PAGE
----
The Encyclopedia of Biophysics is envisioned both as an easily accessible source of information and as an introductory guide to the scientific literature. It includes entries describing both Techniques and Systems.
In the Techniques entries, each of the wide range of methods which fall under the heading of Biophysics are explained in detail, together with the value and the limitations of the information each provides. Techniques covered range from diffraction (X-ray, electron and neutron) through a wide range of spectroscopic methods (X-ray, optical, EPR, NMR) to imaging (from electron microscopy to live cell imaging and MRI), as well as computational and simulation approaches.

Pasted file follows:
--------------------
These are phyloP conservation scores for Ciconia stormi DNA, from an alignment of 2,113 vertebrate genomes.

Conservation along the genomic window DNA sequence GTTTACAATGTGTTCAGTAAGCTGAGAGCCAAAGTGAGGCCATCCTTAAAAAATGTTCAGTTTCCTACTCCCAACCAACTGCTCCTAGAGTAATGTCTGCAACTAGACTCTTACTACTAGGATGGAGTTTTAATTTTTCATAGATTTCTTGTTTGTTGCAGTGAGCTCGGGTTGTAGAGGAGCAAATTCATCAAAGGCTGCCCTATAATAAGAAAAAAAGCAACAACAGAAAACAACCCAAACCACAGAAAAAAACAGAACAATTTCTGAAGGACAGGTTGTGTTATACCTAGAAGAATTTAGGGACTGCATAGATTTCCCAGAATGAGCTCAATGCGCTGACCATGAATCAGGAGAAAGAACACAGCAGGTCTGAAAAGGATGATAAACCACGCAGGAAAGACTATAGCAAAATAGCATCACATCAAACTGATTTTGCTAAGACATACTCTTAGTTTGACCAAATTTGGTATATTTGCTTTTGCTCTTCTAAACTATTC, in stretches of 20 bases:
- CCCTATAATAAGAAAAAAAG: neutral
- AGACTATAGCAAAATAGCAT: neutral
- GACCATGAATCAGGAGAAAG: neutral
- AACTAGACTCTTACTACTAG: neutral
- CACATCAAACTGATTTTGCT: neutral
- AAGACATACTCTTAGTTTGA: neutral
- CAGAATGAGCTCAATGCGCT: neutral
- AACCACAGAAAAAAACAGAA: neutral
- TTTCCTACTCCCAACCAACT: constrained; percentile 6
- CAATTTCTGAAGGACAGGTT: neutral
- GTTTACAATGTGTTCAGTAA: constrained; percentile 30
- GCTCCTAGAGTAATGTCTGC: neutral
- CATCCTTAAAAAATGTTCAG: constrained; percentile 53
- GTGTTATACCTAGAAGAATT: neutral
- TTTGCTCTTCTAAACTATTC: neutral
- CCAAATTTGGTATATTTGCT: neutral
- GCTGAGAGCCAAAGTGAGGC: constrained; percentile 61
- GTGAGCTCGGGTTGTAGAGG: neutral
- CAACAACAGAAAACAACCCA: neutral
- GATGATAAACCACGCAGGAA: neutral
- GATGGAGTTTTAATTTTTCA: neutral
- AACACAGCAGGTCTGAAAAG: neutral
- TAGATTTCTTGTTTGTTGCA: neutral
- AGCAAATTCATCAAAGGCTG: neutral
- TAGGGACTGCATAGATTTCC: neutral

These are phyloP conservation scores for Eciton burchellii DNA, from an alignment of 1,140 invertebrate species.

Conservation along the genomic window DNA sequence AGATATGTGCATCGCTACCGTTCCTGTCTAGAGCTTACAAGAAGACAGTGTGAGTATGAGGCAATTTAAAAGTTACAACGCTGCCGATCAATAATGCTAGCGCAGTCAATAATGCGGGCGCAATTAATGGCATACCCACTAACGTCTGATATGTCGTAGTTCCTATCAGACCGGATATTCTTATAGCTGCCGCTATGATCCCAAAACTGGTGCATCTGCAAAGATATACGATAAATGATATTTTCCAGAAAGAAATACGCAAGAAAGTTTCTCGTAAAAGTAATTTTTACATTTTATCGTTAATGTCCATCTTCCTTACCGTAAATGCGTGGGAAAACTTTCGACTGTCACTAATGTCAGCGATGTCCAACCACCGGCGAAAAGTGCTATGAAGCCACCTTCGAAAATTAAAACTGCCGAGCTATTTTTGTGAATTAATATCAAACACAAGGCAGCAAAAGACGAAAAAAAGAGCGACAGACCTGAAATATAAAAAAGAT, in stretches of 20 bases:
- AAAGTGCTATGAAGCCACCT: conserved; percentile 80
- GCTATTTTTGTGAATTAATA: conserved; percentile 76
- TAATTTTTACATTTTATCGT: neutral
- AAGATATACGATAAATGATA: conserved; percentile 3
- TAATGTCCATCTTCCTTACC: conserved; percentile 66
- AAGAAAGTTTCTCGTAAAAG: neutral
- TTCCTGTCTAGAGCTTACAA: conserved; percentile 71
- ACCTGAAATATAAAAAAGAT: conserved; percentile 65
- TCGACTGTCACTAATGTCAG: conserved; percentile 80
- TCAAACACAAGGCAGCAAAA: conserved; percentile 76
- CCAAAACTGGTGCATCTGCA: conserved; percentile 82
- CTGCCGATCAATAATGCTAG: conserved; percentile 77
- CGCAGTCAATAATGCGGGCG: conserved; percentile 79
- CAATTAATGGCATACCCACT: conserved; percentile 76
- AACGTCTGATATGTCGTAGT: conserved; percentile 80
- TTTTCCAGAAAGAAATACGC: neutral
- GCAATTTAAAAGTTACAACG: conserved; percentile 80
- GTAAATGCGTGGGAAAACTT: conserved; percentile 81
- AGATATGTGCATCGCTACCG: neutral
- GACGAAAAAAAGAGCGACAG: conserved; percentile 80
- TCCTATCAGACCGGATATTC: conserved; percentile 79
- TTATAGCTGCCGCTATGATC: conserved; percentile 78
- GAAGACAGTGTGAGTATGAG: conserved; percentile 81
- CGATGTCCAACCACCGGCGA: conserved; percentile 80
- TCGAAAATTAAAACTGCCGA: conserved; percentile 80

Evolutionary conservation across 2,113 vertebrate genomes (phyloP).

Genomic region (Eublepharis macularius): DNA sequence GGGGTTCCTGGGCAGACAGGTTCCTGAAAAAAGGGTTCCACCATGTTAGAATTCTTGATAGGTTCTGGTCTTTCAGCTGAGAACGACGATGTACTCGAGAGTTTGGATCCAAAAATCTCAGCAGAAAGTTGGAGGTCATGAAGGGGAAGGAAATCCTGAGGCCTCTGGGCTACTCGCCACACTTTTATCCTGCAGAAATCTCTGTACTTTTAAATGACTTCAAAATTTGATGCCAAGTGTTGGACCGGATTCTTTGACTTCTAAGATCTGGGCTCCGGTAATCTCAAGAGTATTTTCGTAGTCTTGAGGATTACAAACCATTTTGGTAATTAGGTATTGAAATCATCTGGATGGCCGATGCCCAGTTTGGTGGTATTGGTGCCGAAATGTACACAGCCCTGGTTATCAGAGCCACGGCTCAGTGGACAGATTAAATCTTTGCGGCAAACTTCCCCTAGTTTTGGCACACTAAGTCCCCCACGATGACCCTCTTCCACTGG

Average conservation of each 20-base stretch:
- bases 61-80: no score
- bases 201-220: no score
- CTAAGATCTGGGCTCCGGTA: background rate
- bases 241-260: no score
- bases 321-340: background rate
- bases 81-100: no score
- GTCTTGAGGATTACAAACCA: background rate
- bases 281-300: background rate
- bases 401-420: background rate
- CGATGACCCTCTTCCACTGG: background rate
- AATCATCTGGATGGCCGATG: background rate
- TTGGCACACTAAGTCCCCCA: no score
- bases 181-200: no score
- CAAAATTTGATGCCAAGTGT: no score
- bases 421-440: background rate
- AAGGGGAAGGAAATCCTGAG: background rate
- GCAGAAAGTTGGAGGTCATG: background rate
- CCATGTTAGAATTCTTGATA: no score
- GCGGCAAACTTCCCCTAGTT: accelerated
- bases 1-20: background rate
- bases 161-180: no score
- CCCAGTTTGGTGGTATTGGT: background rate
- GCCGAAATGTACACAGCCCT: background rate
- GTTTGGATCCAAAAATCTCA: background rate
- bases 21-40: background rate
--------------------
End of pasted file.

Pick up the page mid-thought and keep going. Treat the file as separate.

In the Systems entries, biophysical approaches to specific biological systems or problems – from protein and nucleic acid structure to membranes, ion channels and receptors – are described. These sections, which place emphasis on the integration of the different techniques, therefore provide an inroad into Biophysics from a biological more than from a technique-oriented physical/chemical perspective.
Thus the Encyclopedia is intended to provide a resource both for biophysicists interested in methods beyond those used in their immediate sub-discipline and for those readers who are approaching biophysics from either a physical or biological background.